The Pay-if-Paid clause is widely used in the construction industry and essentially eliminates a prime contractor’s liability for payments to subcontractors in the event the owner does not pay the prime.
These clauses are generally enforced although a few states have, either by statute or legal precedent in the court system, proclaimed them to be against public policy. Let me also provide clarification on the proper terminology regarding timing-of-payment clauses. A Pay-when-Paid clause merely states the subcontractor will be paid at some point after the prime receives payment from the owner—it does not condition the prime’s duty to pay the subcontractor on the prime’s receipt of an owner payment. The general rule is that under a Pay-when-Paid clause, the prime will eventually have to pay the subcontractor if the owner fails to pay the prime. Conversely, a Pay-if-Paid clause provides that the prime’s duty to pay does not arise until and unless the prime receives payment from the owner. So, what about a prime contractor’s surety? Can it rely upon a Pay-if-Paid clause in the prime’s subcontract in defense of a subcontractor’s claim under a payment bond?
The general rule has always been that a payment bond surety is bound by both the language of the bond and the underlying subcontract, which must be read together. Applying this rule, the surety can use the Pay-if-Paid defense—the logic being that since the prime contractor is not liable under the terms of the subcontract, the surety also is not liable. Enter the case Moore Bros. Co. v. Brown & Root, Inc., 207 F.3d 717 (4th Cir. 2000), which turned the industry on its head when the U.S. Circuit Court of Appeals for the Fourth Circuit held that permitting the surety to use the Pay-if-Paid clause as a defense would defeat the underlying purpose of the payment bond—i.e., to provide protection to subcontractors against prime contractor non-payment. Many in the industry wondered whether the rationale of Moore Bros. would catch on with other courts. To the delight of many, it has not.
More recently, in Travelers Cas. & Sur. Co. of America v. Sweet’s Contr’g, Inc., 450 S.W.3d 229 (Ark. 2014), the Arkansas Supreme Court overturned a trial court that prohibited a surety from asserting the Pay-if-Paid defense. Although the payment bond in question in that case was posted to gain release of a mechanic’s lien rather than to insure payments to subcontractors and vendors under a prime contract, the analysis was the same as if it were the latter. In particular, the court looked at the terms of the bond, the mechanic’s lien statute and the subcontract and read them together. The court reasoned that since the prime contractor is not liable to the subcontractor by the terms of the subcontract, it follows that the surety is not liable under the bond.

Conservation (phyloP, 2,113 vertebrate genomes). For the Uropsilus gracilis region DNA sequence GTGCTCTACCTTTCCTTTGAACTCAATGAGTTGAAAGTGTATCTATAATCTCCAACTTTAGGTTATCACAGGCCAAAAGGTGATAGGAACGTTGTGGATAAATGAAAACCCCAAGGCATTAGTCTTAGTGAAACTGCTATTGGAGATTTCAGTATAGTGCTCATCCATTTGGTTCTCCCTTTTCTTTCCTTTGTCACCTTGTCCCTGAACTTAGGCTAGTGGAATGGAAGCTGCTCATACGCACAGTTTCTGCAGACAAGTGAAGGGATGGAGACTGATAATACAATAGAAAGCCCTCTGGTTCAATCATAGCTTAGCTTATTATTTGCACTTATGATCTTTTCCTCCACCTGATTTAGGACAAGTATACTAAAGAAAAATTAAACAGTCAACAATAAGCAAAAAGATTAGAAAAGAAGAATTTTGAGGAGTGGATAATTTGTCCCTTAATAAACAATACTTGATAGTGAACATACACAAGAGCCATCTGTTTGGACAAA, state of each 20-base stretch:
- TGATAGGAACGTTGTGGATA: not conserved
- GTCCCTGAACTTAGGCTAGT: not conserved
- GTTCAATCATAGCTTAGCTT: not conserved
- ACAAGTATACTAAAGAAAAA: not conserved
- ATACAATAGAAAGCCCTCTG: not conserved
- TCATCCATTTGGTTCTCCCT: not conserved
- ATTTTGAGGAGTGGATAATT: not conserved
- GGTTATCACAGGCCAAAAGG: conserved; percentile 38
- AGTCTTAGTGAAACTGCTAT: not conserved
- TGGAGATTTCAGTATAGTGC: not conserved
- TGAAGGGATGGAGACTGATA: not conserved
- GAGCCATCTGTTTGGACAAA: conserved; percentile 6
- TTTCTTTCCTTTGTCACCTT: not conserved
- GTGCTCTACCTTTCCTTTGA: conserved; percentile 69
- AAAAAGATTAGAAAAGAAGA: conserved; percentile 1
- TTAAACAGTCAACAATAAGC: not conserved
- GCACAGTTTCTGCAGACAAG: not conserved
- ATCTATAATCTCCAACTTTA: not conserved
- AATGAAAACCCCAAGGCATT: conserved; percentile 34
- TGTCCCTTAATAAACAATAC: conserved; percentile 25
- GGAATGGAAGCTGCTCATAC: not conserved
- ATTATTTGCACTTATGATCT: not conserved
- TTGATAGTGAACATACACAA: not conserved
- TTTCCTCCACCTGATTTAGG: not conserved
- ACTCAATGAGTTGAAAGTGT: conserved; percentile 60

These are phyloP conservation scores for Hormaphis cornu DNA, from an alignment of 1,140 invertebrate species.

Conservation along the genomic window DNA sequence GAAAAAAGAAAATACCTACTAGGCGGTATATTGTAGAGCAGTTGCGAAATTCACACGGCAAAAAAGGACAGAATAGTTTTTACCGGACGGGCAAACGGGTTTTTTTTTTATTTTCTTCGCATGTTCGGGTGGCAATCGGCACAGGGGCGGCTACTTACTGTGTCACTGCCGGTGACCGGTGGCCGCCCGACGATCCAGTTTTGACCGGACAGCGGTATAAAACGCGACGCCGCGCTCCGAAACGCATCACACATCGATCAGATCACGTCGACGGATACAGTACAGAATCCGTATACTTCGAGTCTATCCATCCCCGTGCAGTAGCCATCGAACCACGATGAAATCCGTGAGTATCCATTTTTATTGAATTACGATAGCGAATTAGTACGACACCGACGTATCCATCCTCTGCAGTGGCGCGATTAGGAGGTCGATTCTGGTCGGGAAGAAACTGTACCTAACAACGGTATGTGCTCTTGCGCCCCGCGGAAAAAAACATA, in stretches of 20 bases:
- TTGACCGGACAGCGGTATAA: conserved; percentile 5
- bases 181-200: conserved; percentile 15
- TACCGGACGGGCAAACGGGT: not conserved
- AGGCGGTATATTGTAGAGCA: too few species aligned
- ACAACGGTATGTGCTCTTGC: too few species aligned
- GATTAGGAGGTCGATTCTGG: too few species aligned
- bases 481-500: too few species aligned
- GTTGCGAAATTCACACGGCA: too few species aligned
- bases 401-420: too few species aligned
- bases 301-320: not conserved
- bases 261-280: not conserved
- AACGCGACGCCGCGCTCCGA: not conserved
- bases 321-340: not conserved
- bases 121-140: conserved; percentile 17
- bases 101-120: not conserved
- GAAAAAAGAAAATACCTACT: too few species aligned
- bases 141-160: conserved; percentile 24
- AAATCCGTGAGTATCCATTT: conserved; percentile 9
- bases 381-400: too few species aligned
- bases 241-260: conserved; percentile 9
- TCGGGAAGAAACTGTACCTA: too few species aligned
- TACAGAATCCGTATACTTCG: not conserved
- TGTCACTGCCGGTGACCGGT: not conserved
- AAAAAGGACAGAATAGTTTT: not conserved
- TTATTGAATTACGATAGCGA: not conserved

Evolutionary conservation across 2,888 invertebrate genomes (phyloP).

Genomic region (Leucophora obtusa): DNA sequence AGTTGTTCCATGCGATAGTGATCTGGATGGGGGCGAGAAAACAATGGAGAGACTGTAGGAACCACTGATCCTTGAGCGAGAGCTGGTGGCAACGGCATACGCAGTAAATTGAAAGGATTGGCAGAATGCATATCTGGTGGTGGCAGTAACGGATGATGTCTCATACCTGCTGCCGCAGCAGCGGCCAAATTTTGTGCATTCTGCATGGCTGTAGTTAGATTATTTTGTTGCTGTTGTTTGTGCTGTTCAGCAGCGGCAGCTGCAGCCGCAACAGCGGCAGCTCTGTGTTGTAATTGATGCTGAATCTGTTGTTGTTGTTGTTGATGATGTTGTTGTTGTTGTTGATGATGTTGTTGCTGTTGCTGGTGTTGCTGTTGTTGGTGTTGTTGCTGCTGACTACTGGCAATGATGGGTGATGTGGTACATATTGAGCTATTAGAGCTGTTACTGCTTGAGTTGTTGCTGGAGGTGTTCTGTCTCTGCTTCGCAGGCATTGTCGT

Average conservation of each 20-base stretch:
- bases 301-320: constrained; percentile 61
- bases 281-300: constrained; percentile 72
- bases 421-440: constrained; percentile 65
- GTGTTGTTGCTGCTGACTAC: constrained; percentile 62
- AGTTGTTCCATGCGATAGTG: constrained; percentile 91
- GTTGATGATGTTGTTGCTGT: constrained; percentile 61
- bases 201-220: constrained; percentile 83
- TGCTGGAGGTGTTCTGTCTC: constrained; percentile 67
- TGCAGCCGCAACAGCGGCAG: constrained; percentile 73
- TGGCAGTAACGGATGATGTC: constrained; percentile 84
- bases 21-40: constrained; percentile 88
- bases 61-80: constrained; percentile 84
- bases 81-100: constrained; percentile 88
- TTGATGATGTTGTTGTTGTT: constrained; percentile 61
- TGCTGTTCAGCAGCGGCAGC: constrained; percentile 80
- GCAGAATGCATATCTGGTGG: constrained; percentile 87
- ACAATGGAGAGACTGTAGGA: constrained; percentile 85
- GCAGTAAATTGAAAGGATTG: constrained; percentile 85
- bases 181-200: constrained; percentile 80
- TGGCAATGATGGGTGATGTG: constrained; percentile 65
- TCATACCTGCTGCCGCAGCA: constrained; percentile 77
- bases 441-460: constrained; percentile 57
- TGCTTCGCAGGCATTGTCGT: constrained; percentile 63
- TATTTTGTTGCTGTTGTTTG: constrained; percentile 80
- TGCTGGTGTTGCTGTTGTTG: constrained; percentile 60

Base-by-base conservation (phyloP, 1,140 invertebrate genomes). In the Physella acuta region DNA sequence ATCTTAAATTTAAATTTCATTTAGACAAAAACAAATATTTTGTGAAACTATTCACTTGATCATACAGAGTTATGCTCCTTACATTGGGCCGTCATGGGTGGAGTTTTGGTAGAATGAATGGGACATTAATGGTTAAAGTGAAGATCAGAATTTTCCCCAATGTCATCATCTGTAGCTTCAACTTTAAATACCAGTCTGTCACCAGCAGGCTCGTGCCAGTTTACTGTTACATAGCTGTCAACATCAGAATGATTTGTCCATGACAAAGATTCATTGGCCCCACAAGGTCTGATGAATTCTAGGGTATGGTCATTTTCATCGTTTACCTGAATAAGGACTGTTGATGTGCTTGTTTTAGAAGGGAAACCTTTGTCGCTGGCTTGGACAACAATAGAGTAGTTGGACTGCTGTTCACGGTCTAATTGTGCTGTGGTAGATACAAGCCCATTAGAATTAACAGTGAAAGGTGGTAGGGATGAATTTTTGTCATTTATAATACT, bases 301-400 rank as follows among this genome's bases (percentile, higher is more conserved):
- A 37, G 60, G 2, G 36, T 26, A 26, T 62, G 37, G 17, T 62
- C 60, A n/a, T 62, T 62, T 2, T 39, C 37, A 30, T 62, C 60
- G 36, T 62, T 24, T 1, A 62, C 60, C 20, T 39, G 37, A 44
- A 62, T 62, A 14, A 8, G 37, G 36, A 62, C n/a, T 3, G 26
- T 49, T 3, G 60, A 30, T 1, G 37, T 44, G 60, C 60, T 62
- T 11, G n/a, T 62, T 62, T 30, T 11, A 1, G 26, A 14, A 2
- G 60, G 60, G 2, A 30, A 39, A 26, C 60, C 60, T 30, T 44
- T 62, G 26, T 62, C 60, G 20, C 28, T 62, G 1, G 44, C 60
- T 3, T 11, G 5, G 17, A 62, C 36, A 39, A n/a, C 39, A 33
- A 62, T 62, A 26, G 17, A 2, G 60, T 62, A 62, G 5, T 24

Other courts have been critical of the Moore Bros. case. For example, in BMD Contractors, Inc. v. Fidelity and Deposit Co. of Maryland, 679 F.3d 643 (7th Cir. 2012), the U.S. Court of Appeals for the Seventh Circuit had the following to say when asked by a subcontractor to follow the rational of Moore Bros.:
First, the decision is weak on the merits. The main point made by the Moore Bros. majority was that it would “defeat the very purpose of a payment bond” to let the surety assert the pay-if-paid clause as a defense against recovery. This mistakenly assumes that the purpose of a payment bond is to insure subcontractors against nonpayment under any circumstances, rather than when payment is in fact due under the relevant contract . . . Virginia law specifically allows subcontractors to bear that risk, and the subcontractors here agreed to do so. The Moore Bros. majority relied chiefly on a line of reasoning that we have rejected.
The court’s approach in the BMD Contractors case is consistent with the reaction of other courts to Moore Bros. By my count only three courts—in Florida, Illinois and the Virgin Islands—have sided with the reasoning in Moore Bros. However, it could be reasonably argued that there were significantly different circumstances existing in those cases and, therefore, those decisions are not as far-reaching as Moore Bros. Contractors need to keep current on the approach taken by courts in the states in which they operate because Moore Bros. effectively renders Pay-if-Paid provisions void. R&B